Rest assured that the finished uke is set up nicely. That's the one thing I know how to do well. I've played guitar for 48 years, and have lots of experience doing fretwork, and adjusting action at nut and saddle. The frets on the uke are perfectly level, crowned and polished, I even added some additional compensation on the saddle to get the intonation spot-on.

    Lessons learned:
    - Use a sharp new brad point bit for drilling dowel holes. "The right tool for the job"
    - A full body mold is worth the effort. I need to get a band saw.
    - Focus on neck angle when fitting the neck to body
    - Doweled & glued butt joints are not very good for attaching neck to body. Bolt on neck would be much easier.
    - Don't rush the grain filler step during finishing
    My ukuleles:
    Locals concert, Fluke concert, Gretsch G9126 guitulele, Kala KA-SSTU soprano, Kala-SSTU-TE tenor, Kala UBass EM-FS
    Build #1 Cheap plywood soprano kit
    Build #2 Stewmac soprano
    Build #3 Stewmac baritone (I messed up the neck angle so rebuilding it)
    Build #4 Stewmac solid koa tenor (in progress)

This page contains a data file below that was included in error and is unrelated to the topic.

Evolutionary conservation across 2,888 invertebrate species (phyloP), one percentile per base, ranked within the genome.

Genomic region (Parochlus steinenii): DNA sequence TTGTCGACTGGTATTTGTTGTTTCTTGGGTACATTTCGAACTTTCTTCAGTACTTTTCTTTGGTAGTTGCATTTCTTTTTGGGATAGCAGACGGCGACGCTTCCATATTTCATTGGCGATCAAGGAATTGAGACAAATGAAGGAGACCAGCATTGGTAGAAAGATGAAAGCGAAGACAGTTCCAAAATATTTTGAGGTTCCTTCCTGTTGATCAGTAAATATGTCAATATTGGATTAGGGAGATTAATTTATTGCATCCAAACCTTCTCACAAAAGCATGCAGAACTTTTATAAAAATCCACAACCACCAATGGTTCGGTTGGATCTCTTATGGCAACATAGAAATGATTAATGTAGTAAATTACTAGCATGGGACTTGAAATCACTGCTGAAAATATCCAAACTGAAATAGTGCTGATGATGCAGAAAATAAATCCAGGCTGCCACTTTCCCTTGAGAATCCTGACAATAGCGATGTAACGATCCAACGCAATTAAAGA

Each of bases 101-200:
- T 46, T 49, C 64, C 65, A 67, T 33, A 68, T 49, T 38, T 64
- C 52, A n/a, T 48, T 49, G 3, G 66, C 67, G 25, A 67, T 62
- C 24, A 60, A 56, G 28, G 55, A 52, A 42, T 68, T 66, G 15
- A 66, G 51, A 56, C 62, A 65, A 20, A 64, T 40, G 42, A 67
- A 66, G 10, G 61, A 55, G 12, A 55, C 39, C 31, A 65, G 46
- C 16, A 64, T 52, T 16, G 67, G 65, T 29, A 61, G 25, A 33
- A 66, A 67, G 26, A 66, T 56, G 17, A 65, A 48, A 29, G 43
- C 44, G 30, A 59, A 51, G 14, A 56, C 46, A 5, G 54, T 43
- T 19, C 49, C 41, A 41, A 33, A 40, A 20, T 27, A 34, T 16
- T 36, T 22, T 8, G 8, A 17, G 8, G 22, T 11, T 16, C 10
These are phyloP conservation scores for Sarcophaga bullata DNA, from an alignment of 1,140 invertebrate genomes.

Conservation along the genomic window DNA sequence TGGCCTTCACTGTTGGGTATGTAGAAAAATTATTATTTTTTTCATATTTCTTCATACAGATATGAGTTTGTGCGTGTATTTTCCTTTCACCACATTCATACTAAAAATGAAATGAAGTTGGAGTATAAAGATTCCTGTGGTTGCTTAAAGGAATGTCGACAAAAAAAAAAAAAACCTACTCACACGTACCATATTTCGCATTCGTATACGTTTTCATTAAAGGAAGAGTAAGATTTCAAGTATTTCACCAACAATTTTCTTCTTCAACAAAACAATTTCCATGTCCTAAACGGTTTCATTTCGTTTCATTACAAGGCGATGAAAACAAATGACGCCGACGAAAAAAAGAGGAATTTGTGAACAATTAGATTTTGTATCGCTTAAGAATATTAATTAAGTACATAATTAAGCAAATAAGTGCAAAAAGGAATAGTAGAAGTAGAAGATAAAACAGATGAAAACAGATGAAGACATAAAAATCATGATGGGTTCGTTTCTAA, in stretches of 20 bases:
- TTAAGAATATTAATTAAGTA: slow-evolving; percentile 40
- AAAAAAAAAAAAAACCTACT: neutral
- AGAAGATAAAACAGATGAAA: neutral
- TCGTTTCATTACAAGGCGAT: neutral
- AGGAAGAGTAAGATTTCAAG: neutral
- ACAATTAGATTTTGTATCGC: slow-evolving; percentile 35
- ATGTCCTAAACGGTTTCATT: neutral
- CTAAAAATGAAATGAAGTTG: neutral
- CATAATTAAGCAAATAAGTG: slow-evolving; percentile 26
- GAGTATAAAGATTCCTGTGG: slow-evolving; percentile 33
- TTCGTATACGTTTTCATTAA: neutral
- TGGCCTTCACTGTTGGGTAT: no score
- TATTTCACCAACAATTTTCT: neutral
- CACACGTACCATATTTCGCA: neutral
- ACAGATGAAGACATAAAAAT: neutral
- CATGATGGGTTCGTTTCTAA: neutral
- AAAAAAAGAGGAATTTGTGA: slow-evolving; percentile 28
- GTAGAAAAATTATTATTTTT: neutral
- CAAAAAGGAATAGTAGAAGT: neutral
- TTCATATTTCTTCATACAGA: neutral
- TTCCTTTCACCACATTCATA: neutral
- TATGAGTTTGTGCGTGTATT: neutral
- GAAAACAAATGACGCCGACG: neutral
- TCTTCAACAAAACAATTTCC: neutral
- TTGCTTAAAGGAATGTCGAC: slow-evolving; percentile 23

Build #5 Stewmac concert (in progress)

  7. #17

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    Quote Originally Posted by dsorlien View Post

    The sides require a lot of force to fit into the mold. I had this problem on all SM ukulele kits, especially the premium koa kit. The bent sides simply did not match the plan unless a lot of force was applied. Maybe the sides were bent perfectly in at the factory then had significant spring back after taking the wood out of their bender.

    So when I forced the sides into the mold, the sides apply a lot of force to the mold's neck and tail braces, pushing it out of square.
    I had this same problem. I took mine out of the mold to glue on the back and top. The body is a little longer and not as wide, but I didn't think it mattered or would be noticeable on the finished uke. I figured it would be more durable and sound better if the wood wasn't under all that stress.

  8. #18
    Join Date
    Oct 2014
    Location
    Little River, California
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    2,740

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    Quote Originally Posted by dsorlien View Post
    I think the neck angle problem started early in the build when I glued the sides to neck and tail blocks. When I built the mold, the tail and neck blocks were square to the base, but are not that strong. So when I forced the sides into the mold, the sides apply a lot of force to the mold's neck and tail braces, pushing it out of square.
    Exactly. The neck block has to be square to the deck. It is the cornerstone of any ukulele build. If it isn't square, everything will be wonky after that including the neck fit. Get that right and you are half way there.